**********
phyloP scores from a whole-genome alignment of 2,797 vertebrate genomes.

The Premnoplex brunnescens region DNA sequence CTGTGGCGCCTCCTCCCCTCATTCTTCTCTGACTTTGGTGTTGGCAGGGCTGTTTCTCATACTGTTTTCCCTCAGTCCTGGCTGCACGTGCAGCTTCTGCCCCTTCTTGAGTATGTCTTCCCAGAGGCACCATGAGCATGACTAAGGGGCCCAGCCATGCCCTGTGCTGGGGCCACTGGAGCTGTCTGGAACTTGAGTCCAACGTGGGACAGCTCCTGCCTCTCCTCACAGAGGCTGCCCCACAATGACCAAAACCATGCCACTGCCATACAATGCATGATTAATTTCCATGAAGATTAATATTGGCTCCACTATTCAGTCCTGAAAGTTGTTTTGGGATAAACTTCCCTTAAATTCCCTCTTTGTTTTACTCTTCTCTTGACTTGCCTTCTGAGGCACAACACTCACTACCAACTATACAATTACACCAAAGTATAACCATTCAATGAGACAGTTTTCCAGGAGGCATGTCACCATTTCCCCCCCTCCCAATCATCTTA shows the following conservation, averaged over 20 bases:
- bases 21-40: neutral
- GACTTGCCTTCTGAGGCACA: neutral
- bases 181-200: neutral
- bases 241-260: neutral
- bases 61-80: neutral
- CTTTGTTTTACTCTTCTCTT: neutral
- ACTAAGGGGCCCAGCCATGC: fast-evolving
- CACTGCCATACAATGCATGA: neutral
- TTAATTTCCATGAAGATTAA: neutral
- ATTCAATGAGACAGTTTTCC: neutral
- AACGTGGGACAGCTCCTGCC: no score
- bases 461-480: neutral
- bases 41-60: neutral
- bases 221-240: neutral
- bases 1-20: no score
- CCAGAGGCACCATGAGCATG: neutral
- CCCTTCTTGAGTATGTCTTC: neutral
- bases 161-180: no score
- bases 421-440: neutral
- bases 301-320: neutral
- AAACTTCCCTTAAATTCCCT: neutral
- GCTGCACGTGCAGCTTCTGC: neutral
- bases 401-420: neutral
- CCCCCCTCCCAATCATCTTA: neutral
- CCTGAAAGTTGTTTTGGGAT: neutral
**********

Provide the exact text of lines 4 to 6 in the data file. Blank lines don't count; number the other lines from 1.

- GACTTGCCTTCTGAGGCACA: neutral
- bases 181-200: neutral
- bases 241-260: neutral